Rays at Julian Rocks, New South Wales, Australia

Sunday 2nd February 2014

Today we had booked out Blue Bay divers boat in Brunswick to dive Julian Rocks. We were lucky to get out there due to the weather being curly and despite records of the poor visibility most of us were keen to get wet.

There were two ripping currents around the rock today, and I was glad I had had plenty of practice diving with my camera in the Galapagos currents, as that certainly came in handy. Nick K, Nick R, Mark S, Peter and I formed a group of five for the two dives. I thought it might be messy with a large group in such a strong current but it was really good, the bonus of diving with experienced divers I guess.

The visibility was about six metres but there was a lot of crap in the water. However, this meant for interesting dives with plenty of action. We headed to the Code hole on dive one and hung out with a few dozen Blue spotted Mask Rays which were very animated on the sand. The Cod hole was alive with the largest Jew fish I’ve ever seen and huge Kingies, the Sweet lips were there of course, and there was a ripping current running through from top to bottom which was unusual for the Cod hole.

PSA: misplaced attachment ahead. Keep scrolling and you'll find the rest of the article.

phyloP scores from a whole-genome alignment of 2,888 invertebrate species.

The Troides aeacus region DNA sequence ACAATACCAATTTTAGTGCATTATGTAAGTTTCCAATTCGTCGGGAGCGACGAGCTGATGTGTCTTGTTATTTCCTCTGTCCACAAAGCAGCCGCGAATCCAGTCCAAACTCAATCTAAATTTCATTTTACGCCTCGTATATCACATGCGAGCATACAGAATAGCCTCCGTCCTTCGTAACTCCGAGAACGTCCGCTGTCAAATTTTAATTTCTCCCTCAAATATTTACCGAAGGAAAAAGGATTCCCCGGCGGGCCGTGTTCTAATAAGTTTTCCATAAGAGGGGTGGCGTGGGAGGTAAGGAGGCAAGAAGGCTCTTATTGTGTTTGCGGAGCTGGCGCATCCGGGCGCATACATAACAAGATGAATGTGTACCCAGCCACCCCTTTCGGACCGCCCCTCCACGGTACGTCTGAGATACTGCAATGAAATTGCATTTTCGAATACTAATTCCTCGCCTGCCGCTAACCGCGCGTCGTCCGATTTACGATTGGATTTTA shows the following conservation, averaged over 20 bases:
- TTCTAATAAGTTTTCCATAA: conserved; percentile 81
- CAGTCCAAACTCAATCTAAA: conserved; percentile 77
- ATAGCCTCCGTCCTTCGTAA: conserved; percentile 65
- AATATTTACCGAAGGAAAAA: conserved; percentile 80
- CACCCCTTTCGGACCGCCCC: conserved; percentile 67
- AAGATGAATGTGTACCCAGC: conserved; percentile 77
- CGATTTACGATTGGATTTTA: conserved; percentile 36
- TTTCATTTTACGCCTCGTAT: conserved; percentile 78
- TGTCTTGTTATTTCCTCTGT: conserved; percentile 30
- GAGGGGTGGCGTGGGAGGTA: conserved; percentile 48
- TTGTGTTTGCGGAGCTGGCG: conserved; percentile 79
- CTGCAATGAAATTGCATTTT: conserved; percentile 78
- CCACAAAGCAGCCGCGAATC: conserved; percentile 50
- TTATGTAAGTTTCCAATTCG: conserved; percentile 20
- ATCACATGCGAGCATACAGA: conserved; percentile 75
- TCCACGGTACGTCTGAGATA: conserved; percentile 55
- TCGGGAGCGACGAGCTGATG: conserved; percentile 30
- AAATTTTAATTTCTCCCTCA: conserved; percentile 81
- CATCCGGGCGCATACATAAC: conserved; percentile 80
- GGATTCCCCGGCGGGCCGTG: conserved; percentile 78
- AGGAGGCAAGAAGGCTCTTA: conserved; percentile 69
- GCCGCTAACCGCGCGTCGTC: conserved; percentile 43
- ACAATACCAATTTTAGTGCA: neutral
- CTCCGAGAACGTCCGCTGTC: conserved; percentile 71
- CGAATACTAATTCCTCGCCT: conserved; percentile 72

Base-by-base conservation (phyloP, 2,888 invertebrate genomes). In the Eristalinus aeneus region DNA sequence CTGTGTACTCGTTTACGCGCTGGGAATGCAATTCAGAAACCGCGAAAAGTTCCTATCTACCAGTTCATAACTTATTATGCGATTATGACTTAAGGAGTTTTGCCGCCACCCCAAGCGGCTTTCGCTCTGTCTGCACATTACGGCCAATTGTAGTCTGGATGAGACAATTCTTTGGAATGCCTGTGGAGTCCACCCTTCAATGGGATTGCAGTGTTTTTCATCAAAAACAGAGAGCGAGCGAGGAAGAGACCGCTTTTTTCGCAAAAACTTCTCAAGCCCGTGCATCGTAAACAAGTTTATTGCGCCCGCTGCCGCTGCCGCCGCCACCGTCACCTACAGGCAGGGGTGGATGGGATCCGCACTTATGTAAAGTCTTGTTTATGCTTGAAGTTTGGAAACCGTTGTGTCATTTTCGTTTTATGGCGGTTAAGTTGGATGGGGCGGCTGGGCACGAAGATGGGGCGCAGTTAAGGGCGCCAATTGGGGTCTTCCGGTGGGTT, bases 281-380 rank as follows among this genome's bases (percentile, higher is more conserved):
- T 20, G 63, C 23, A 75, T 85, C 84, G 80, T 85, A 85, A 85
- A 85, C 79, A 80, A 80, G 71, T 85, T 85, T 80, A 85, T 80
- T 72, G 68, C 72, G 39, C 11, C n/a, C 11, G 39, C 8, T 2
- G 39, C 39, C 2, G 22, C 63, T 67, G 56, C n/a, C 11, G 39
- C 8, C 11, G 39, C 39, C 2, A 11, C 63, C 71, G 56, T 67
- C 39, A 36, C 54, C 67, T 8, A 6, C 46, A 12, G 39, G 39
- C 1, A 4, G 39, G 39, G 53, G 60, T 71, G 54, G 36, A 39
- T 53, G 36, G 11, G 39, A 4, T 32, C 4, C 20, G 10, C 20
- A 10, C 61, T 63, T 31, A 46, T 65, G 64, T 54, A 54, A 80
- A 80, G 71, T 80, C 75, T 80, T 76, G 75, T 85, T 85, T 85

We saw some Leopard sharks, Nick saw a large murky shadow go right over Peter’s head and thought it may have been a shark of some kind, perhaps a Bronze Whaler, but the visibility wasn’t good enough to tell. Unfortunately my computer decided to die with no warning of low battery so I ended the dive a bit shorter then normal at fifty one minutes with a maximum depth of twenty two metres.

For the second dive we took the other current from the Nursery around into the Needles and Trenches. The current was ripping and our idea of spending a bit of time looking around the Nursery soon went out the window. We did see an Eagle Ray here. Into the Needles there was plenty of fish, friendly Leopard sharks, more Rays, including a huge Eagle Ray getting cleaned which I managed to get very close to. It was beautiful and unusually had a very black back with white spots on it.

We found a Manta Ray that we then proceeded to spend forty minutes of the dive with on top of a bommie. It was a stunning Manta and circled us for ages whilst we watched it getting cleaned. The five of us hovered with it, in this nice gentle surge, and it was Peter’s first Manta Ray which made it even more special.

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